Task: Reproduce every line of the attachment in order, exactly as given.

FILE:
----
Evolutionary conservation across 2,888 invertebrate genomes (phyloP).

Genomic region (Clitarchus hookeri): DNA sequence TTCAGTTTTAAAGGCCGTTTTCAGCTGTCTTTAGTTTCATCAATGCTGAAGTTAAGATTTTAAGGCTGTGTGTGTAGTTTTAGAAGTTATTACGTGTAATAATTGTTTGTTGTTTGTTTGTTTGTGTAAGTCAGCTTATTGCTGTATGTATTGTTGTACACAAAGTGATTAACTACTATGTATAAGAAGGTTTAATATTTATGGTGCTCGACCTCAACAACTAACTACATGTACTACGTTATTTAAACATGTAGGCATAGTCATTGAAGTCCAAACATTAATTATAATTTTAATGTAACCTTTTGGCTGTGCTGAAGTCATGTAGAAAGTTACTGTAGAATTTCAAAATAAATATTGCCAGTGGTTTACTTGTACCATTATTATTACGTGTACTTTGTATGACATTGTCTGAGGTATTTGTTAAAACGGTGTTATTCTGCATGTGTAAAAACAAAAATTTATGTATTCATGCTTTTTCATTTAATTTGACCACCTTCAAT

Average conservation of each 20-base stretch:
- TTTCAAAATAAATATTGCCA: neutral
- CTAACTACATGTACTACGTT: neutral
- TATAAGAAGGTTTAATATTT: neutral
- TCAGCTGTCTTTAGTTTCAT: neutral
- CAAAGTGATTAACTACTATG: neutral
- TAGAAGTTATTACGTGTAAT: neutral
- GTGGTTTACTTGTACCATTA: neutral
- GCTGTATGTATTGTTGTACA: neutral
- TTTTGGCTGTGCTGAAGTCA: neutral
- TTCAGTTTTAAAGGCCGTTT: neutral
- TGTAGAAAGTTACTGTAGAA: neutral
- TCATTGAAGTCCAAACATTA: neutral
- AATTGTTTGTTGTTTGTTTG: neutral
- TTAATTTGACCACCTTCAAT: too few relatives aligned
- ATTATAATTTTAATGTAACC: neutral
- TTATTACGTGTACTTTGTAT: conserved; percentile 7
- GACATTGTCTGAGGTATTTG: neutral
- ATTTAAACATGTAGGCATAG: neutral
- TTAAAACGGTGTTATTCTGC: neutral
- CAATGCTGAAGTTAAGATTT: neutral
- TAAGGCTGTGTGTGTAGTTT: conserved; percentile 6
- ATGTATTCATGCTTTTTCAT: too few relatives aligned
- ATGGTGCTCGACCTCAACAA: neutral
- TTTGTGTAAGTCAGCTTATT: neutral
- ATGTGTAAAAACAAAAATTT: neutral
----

Evolutionary conservation across 2,888 invertebrate genomes (phyloP).

Genomic region (Clitarchus hookeri): DNA sequence TTCAGTTTTAAAGGCCGTTTTCAGCTGTCTTTAGTTTCATCAATGCTGAAGTTAAGATTTTAAGGCTGTGTGTGTAGTTTTAGAAGTTATTACGTGTAATAATTGTTTGTTGTTTGTTTGTTTGTGTAAGTCAGCTTATTGCTGTATGTATTGTTGTACACAAAGTGATTAACTACTATGTATAAGAAGGTTTAATATTTATGGTGCTCGACCTCAACAACTAACTACATGTACTACGTTATTTAAACATGTAGGCATAGTCATTGAAGTCCAAACATTAATTATAATTTTAATGTAACCTTTTGGCTGTGCTGAAGTCATGTAGAAAGTTACTGTAGAATTTCAAAATAAATATTGCCAGTGGTTTACTTGTACCATTATTATTACGTGTACTTTGTATGACATTGTCTGAGGTATTTGTTAAAACGGTGTTATTCTGCATGTGTAAAAACAAAAATTTATGTATTCATGCTTTTTCATTTAATTTGACCACCTTCAAT

Average conservation of each 20-base stretch:
- TTTCAAAATAAATATTGCCA: neutral
- CTAACTACATGTACTACGTT: neutral
- TATAAGAAGGTTTAATATTT: neutral
- TCAGCTGTCTTTAGTTTCAT: neutral
- CAAAGTGATTAACTACTATG: neutral
- TAGAAGTTATTACGTGTAAT: neutral
- GTGGTTTACTTGTACCATTA: neutral
- GCTGTATGTATTGTTGTACA: neutral
- TTTTGGCTGTGCTGAAGTCA: neutral
- TTCAGTTTTAAAGGCCGTTT: neutral
- TGTAGAAAGTTACTGTAGAA: neutral
- TCATTGAAGTCCAAACATTA: neutral
- AATTGTTTGTTGTTTGTTTG: neutral
- TTAATTTGACCACCTTCAAT: too few relatives aligned
- ATTATAATTTTAATGTAACC: neutral
- TTATTACGTGTACTTTGTAT: conserved; percentile 7
- GACATTGTCTGAGGTATTTG: neutral
- ATTTAAACATGTAGGCATAG: neutral
- TTAAAACGGTGTTATTCTGC: neutral
- CAATGCTGAAGTTAAGATTT: neutral
- TAAGGCTGTGTGTGTAGTTT: conserved; percentile 6
- ATGTATTCATGCTTTTTCAT: too few relatives aligned
- ATGGTGCTCGACCTCAACAA: neutral
- TTTGTGTAAGTCAGCTTATT: neutral
- ATGTGTAAAAACAAAAATTT: neutral